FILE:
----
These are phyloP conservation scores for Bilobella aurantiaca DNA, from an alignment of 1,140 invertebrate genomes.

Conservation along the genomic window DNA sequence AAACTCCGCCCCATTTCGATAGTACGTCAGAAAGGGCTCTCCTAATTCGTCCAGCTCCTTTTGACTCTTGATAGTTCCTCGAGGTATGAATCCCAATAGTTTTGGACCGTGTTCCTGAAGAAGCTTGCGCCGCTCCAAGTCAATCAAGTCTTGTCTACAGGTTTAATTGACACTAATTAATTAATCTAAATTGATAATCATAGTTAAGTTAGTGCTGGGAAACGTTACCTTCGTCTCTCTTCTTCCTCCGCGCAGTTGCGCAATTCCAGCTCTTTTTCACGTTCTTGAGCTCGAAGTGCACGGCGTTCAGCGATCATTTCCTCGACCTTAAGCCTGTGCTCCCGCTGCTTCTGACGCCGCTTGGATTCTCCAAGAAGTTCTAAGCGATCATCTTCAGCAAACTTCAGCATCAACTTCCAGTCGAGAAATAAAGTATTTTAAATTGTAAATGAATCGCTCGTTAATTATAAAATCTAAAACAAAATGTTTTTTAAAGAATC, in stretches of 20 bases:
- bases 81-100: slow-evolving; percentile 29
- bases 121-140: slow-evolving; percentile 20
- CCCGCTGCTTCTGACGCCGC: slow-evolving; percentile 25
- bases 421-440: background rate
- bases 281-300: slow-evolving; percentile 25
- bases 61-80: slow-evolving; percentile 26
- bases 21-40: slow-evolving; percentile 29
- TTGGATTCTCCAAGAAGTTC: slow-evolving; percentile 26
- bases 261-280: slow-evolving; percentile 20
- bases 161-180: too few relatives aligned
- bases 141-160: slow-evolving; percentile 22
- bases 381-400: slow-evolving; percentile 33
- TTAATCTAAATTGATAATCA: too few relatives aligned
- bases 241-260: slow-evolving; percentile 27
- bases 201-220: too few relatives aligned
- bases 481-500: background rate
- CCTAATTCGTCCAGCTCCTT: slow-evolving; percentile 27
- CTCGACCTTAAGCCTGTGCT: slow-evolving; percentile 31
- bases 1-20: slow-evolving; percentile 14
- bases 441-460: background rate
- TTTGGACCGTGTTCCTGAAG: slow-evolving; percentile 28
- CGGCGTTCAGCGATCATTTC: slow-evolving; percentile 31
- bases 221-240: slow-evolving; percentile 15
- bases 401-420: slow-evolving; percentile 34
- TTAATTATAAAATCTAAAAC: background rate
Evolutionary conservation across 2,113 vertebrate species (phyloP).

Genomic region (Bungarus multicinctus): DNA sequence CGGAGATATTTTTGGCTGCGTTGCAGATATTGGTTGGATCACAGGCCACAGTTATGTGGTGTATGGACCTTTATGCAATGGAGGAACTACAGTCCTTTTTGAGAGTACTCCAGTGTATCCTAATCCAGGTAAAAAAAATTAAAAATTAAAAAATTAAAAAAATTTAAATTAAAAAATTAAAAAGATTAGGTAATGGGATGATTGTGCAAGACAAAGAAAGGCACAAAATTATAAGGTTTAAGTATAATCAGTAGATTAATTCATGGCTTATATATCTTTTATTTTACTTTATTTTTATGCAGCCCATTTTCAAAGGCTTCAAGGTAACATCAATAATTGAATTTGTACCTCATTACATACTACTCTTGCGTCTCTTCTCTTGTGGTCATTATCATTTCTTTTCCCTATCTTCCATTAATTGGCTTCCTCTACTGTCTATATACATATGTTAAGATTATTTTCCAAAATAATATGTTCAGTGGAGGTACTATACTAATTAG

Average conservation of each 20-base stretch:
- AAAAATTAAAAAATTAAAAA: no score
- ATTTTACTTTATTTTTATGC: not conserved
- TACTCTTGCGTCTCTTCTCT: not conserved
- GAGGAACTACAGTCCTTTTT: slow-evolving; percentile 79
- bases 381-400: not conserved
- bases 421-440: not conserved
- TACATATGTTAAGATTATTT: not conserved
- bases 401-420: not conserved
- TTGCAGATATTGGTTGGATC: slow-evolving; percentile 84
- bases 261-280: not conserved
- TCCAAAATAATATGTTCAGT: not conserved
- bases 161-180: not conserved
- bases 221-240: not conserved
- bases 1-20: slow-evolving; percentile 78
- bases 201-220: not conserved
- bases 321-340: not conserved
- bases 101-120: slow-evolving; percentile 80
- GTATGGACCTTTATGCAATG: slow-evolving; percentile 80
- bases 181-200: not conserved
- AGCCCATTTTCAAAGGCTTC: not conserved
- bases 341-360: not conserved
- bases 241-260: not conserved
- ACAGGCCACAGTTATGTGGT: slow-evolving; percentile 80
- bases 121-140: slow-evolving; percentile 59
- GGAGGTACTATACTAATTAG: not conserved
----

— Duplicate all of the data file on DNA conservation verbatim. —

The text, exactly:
These are phyloP conservation scores for Bilobella aurantiaca DNA, from an alignment of 1,140 invertebrate genomes.

Conservation along the genomic window DNA sequence AAACTCCGCCCCATTTCGATAGTACGTCAGAAAGGGCTCTCCTAATTCGTCCAGCTCCTTTTGACTCTTGATAGTTCCTCGAGGTATGAATCCCAATAGTTTTGGACCGTGTTCCTGAAGAAGCTTGCGCCGCTCCAAGTCAATCAAGTCTTGTCTACAGGTTTAATTGACACTAATTAATTAATCTAAATTGATAATCATAGTTAAGTTAGTGCTGGGAAACGTTACCTTCGTCTCTCTTCTTCCTCCGCGCAGTTGCGCAATTCCAGCTCTTTTTCACGTTCTTGAGCTCGAAGTGCACGGCGTTCAGCGATCATTTCCTCGACCTTAAGCCTGTGCTCCCGCTGCTTCTGACGCCGCTTGGATTCTCCAAGAAGTTCTAAGCGATCATCTTCAGCAAACTTCAGCATCAACTTCCAGTCGAGAAATAAAGTATTTTAAATTGTAAATGAATCGCTCGTTAATTATAAAATCTAAAACAAAATGTTTTTTAAAGAATC, in stretches of 20 bases:
- bases 81-100: slow-evolving; percentile 29
- bases 121-140: slow-evolving; percentile 20
- CCCGCTGCTTCTGACGCCGC: slow-evolving; percentile 25
- bases 421-440: background rate
- bases 281-300: slow-evolving; percentile 25
- bases 61-80: slow-evolving; percentile 26
- bases 21-40: slow-evolving; percentile 29
- TTGGATTCTCCAAGAAGTTC: slow-evolving; percentile 26
- bases 261-280: slow-evolving; percentile 20
- bases 161-180: too few relatives aligned
- bases 141-160: slow-evolving; percentile 22
- bases 381-400: slow-evolving; percentile 33
- TTAATCTAAATTGATAATCA: too few relatives aligned
- bases 241-260: slow-evolving; percentile 27
- bases 201-220: too few relatives aligned
- bases 481-500: background rate
- CCTAATTCGTCCAGCTCCTT: slow-evolving; percentile 27
- CTCGACCTTAAGCCTGTGCT: slow-evolving; percentile 31
- bases 1-20: slow-evolving; percentile 14
- bases 441-460: background rate
- TTTGGACCGTGTTCCTGAAG: slow-evolving; percentile 28
- CGGCGTTCAGCGATCATTTC: slow-evolving; percentile 31
- bases 221-240: slow-evolving; percentile 15
- bases 401-420: slow-evolving; percentile 34
- TTAATTATAAAATCTAAAAC: background rate
Evolutionary conservation across 2,113 vertebrate species (phyloP).

Genomic region (Bungarus multicinctus): DNA sequence CGGAGATATTTTTGGCTGCGTTGCAGATATTGGTTGGATCACAGGCCACAGTTATGTGGTGTATGGACCTTTATGCAATGGAGGAACTACAGTCCTTTTTGAGAGTACTCCAGTGTATCCTAATCCAGGTAAAAAAAATTAAAAATTAAAAAATTAAAAAAATTTAAATTAAAAAATTAAAAAGATTAGGTAATGGGATGATTGTGCAAGACAAAGAAAGGCACAAAATTATAAGGTTTAAGTATAATCAGTAGATTAATTCATGGCTTATATATCTTTTATTTTACTTTATTTTTATGCAGCCCATTTTCAAAGGCTTCAAGGTAACATCAATAATTGAATTTGTACCTCATTACATACTACTCTTGCGTCTCTTCTCTTGTGGTCATTATCATTTCTTTTCCCTATCTTCCATTAATTGGCTTCCTCTACTGTCTATATACATATGTTAAGATTATTTTCCAAAATAATATGTTCAGTGGAGGTACTATACTAATTAG

Average conservation of each 20-base stretch:
- AAAAATTAAAAAATTAAAAA: no score
- ATTTTACTTTATTTTTATGC: not conserved
- TACTCTTGCGTCTCTTCTCT: not conserved
- GAGGAACTACAGTCCTTTTT: slow-evolving; percentile 79
- bases 381-400: not conserved
- bases 421-440: not conserved
- TACATATGTTAAGATTATTT: not conserved
- bases 401-420: not conserved
- TTGCAGATATTGGTTGGATC: slow-evolving; percentile 84
- bases 261-280: not conserved
- TCCAAAATAATATGTTCAGT: not conserved
- bases 161-180: not conserved
- bases 221-240: not conserved
- bases 1-20: slow-evolving; percentile 78
- bases 201-220: not conserved
- bases 321-340: not conserved
- bases 101-120: slow-evolving; percentile 80
- GTATGGACCTTTATGCAATG: slow-evolving; percentile 80
- bases 181-200: not conserved
- AGCCCATTTTCAAAGGCTTC: not conserved
- bases 341-360: not conserved
- bases 241-260: not conserved
- ACAGGCCACAGTTATGTGGT: slow-evolving; percentile 80
- bases 121-140: slow-evolving; percentile 59
- GGAGGTACTATACTAATTAG: not conserved